Wednesday, June 3, 2020

Tag: Boston University

Travis Roy to Receive Honorary Degree

Published: May 10, 2016 | Spinal Cord Injury: ,

Former Terrier hockey player now major supporter of spinal cord research

In the video above, Travis Roy reflects on his life 20 years after a paralyzing injury and talks about what he sees for his future. Photo by Jackie Riccardi

Discovery in roundworms may one day help humans with spinal cord injury and paralysis

Published: April 11, 2016

roundworms may help paralysisA newly discovered pathway leading to the regeneration of central nervous system (CNS) brain cells (neurons) in a type of roundworm (C. elegans) sheds light on the adult human nervous system’s ability to regenerate.

The findings, which appear online in the Proceedings of the National Academy of Sciences, soon may lead to treatments that enhance nerve cell regeneration in humans with spinal cord injury and paralysis.

20 Years Later: Travis Roy Reflects On Life-Altering Injury, Foundation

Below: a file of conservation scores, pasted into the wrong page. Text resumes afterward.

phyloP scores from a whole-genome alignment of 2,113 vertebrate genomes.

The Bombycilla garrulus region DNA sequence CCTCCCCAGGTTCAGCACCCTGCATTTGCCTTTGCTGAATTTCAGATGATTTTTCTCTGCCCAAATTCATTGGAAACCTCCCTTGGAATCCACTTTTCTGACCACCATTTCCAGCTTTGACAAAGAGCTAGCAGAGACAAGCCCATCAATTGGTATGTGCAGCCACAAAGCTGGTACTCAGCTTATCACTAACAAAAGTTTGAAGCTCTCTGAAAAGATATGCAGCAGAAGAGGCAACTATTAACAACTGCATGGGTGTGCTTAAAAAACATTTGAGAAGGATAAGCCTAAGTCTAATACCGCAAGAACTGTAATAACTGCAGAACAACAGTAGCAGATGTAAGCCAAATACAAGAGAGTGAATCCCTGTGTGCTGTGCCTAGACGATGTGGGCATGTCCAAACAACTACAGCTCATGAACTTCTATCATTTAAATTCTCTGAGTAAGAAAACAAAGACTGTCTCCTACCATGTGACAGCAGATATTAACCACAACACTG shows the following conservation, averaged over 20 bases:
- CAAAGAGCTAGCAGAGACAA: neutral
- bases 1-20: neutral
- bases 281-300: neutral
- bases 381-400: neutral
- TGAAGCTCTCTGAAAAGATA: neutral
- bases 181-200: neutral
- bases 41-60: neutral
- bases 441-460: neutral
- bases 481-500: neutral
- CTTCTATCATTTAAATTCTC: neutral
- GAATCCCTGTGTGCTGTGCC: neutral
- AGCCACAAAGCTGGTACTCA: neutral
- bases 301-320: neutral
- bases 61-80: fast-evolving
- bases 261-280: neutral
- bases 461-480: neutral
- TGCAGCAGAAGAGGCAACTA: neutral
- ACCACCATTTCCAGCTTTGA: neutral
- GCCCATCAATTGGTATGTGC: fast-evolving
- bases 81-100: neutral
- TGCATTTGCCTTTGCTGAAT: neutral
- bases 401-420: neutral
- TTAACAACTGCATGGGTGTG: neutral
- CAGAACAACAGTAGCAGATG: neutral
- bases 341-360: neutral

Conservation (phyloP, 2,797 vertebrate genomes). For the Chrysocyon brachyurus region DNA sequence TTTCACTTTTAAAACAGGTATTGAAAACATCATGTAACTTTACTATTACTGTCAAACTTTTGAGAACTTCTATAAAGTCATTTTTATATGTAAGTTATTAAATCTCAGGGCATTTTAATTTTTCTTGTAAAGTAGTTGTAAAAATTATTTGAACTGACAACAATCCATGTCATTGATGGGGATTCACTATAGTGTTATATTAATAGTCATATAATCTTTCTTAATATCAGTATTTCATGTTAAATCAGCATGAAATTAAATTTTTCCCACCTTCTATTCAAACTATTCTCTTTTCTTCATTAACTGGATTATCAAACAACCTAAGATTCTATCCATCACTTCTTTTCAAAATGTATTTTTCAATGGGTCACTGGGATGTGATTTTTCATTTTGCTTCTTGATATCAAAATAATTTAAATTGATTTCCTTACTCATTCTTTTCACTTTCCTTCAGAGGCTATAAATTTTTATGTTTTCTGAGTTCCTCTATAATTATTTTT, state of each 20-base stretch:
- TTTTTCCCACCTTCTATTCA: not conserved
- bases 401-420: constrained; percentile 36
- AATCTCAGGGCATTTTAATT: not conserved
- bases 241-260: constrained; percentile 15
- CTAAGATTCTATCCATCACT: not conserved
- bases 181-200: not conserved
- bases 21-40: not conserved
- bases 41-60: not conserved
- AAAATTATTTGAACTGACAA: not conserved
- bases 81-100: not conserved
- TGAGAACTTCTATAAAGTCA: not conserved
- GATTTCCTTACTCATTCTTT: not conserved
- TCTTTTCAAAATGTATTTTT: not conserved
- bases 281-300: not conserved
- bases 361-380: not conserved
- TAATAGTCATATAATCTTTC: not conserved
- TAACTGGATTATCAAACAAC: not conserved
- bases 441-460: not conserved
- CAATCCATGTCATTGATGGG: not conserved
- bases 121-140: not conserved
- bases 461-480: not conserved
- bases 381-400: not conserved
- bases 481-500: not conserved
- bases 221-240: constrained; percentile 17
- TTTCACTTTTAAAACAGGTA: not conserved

Published: June 18, 2015 | Spinal Cord Injury: ,

travis-royBOSTON (CBS) — It’s been 20 years since Travis Roy’s hockey career came to an end, just 11 seconds after it began.

A freshman at Boston University, Roy took the ice as a Terrier for the first time on October 20, 1995 — the same night the team raised their 1994 National Championship banner. Roy was hoping to be a big part in raising a few more banners over his four-year career, but those dreams came to a halt shortly after he climbed over the boards and hit the ice for his first shift as a collegiate athlete.

Testing Micro-Electronic Stimulators for Spinal Cord Injuries

Published: October 18, 2011

A new wireless device to help victims of spinal cord injury is receiving attention in the research community. Mesut Sahin, PhD, associate professor, in the department of biomedical engineering at NJIT, recently has published and presented news of his findings to develop micro-electrical stimulators for individuals with spinal cord injuries.

The work, now in its third year of support from a four-year, $1.4 million National Institutes of Health (NIH) grant, has resulted in the development and testing of a technology known by its acronym, FLAMES (floating light activated micro-electrical stimulators). The technology, really a tiny semiconductor device, will eventually enable people with spinal cord injuries to restore some of the motor functions that are lost due to injury.

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